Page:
He also talked about economic justice. Frank is the ranking member of the House Financial Services Committee, and is recognized as Congress� top authority on housing policy and an advocate for consumer protection and fair lending practices.
Frank said President Franklin D. Roosevelt saved capitalism in the 1930s by mitigating the inequalities in it.
�Now everything Franklin Roosevelt did in that regard is under attack,� he pointed out.
Frank added that Americans ultimately will rise up and revolt against a system where they fall farther behind economically while those in control get wealthier. He read part of a speech by Federal Reserve Chair Alan Greenspan to support his belief.
�I�m prepared to take the policies [causing economic inequality] hostage,� said Frank, �until we get a consensus that we will do a better job not just of increasing wealth, but seeing it�s shared in a way that�s both fair and in no way interferes with production.�
Frank also suggested that the time may be ripe for Democrats to win elections by waging what Republicans call �class warfare.�
Known as a champion of partisanship, Frank did not ignore the Republicans.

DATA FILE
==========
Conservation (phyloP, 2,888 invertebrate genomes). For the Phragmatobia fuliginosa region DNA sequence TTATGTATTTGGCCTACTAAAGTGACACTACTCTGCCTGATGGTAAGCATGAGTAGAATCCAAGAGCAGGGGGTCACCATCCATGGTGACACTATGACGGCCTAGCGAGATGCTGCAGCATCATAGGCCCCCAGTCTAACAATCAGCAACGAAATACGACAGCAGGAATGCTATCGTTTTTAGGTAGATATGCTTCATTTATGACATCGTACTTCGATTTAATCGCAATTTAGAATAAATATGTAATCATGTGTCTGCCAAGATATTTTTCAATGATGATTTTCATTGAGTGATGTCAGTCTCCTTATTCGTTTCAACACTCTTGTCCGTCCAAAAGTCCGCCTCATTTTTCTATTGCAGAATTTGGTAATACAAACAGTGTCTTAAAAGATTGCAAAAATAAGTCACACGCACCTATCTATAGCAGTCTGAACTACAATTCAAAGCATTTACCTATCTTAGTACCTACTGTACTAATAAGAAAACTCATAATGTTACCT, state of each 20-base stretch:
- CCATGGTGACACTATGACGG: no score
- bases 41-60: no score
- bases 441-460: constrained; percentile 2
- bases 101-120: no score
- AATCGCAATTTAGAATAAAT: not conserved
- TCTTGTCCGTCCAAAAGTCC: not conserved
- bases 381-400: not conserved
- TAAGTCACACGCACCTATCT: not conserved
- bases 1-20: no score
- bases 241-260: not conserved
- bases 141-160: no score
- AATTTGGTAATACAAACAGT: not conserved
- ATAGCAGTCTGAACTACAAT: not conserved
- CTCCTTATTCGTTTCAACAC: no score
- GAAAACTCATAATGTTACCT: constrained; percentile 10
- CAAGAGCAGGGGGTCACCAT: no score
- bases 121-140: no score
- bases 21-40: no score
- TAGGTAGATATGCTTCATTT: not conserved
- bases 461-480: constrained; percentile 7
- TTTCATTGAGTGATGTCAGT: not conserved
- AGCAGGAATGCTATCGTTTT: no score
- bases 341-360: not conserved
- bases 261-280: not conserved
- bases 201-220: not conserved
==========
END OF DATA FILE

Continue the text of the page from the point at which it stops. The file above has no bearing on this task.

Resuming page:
�The Republican Party in America today is the most ideologically disciplined, cohesive and monolithic political party, with the possible exception of the Shass Party in Israel--both drawn together by a mystical religious view,� said Frank.
During the question and answer period, Frank spoke about being an openly gay national leader.
�Many people believe that [being gay] disqualifies you from being a moral leader,� said a questioner. �Can you speak to the profound fear that exists in the psyche of so many people that allows these fears to be negatively manipulating so many people?�
�My favorite way is to look at the Declaration of Independence and the Constitution,� said Frank.
�When I graduated high school, I was interested in politics, but I thought I could never run for Congress. Not because I was gay--I figured I would never tell anyone--but because I was Jewish.�
�I outed myself at my bar mitzvah as being Jewish,� said Frank. �I couldn�t hold that back.�
�Today, as we saw in the 2000 campaign with Joe Lieberman, being Jewish is not a factor at all. It�s the same with gays and lesbians. It�s based on knowledge.����������������